I had a small dram of Ardbeg An Oa after dinner.
Tonight, I planned to make the Black Irish Coffee Manhattan that @YakLord posted recently, but Amazon hadn’t delivered the coffee bitters yet, so my wife and I had Black Manhattan’s. While drinking that, Amazon delivered the coffee bitters, so, of course, I had to make one for my wife and I. Thank you @YakLord, these are awesome. Creamy, not too much coffee and not too sweet. Perfectly balanced with coffee notes coming through in the finish. Another great Manhattan to add to our repertoire.
@bwmccoy Excellent! So glad you enjoyed them!
@OdysseusUnbound I'm glad that EC12 went to a better home. I wish I had another...then you wouldn't have to worry that the one you have would be your last one ever...
@Wodha Good to hear from you; after all, it is your thread, we've just been looking after it for you. The water colour is lovely, I'd love to see some more. Well done.
@BlueNote Thank you for your kind assessment. Cheers!
Last night, Royal Brackla SMWS 55.53 (12 year - Aug. 2006) "The Old Curiosity Shop" - Refill ex-bourbon hogshead - 59.3% ABV. Nearing the end of the bottle, this has been a roller coaster of change. When I first opened the bottle last November, it was a great example of the difference a few drops of water can make. It was like two different whiskies without and with water. In late winter / early spring, adding water made little to no difference and the flavor wasn't as vibrant as it once was. It was ok, but nothing special. Last night, it was tasting really good again. I didn't add water to see if that made any difference, but I was pleasantly surprised by how good it was again. I guess it is living up to it's name as a curiosity.
Small pour of Wiser's 22 YO port cask finished cask strength Canadian Whisky. The port is initially overwhelming, but I'm finding it's a nicely layered whisky. I first tried it in a mini-glencairn, tonight in a Canadian Glencairn (not really suited for my small pour), and next time in a regular Glencairn or Highland whisky glass.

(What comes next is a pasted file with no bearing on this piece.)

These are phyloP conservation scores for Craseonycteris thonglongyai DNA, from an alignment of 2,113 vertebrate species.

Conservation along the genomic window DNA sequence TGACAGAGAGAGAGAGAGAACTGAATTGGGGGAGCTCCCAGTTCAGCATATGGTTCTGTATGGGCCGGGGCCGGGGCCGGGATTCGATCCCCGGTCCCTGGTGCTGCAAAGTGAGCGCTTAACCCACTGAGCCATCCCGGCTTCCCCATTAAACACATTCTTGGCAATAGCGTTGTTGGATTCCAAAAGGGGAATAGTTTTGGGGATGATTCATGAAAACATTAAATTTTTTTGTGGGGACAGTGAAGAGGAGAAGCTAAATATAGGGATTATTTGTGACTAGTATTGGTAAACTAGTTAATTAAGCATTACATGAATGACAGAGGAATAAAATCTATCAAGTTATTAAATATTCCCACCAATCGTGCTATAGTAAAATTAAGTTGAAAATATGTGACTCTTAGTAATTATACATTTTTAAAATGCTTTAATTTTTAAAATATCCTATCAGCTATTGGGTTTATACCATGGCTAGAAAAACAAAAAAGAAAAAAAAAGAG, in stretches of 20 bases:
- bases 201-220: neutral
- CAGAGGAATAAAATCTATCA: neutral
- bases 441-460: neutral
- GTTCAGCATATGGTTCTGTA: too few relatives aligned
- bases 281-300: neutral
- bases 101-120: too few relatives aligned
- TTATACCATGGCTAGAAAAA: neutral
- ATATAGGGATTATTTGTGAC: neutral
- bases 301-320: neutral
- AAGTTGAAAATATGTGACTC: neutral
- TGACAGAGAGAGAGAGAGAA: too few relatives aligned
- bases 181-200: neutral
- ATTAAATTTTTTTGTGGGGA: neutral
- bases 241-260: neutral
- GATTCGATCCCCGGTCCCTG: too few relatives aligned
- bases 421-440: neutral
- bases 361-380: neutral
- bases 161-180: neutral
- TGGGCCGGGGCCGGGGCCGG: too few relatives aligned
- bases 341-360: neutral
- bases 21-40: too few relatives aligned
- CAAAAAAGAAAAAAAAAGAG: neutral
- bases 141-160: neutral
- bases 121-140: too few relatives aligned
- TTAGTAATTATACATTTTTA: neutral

Tonight I’m sipping from two bottles of Legacy; one a Wiser’s from 2011 (L11 196) and the other a J. P. Wiser’s from 2016 (L16 175).
The L11 version has been open for at least 7 years and sits at 1/3 fill. This bottle originally went missing or possibly was borrowed by my now 25 year old son when he was in high school. It made its way from my shelf to a neighbouring family’s house, then to the home of another known associate and yet to another location. I recently drank whisky with a number of my son’s friends, sharing about six of my current favourites with the boys. While we played billiards (until 5 AM) the host thanked me for “sponsoring” many of their get-togethers. He presented me with a long-ago opened bottle of Wiser’s Legacy claiming it was originally mine and it should be returned to its rightful owner. I declined.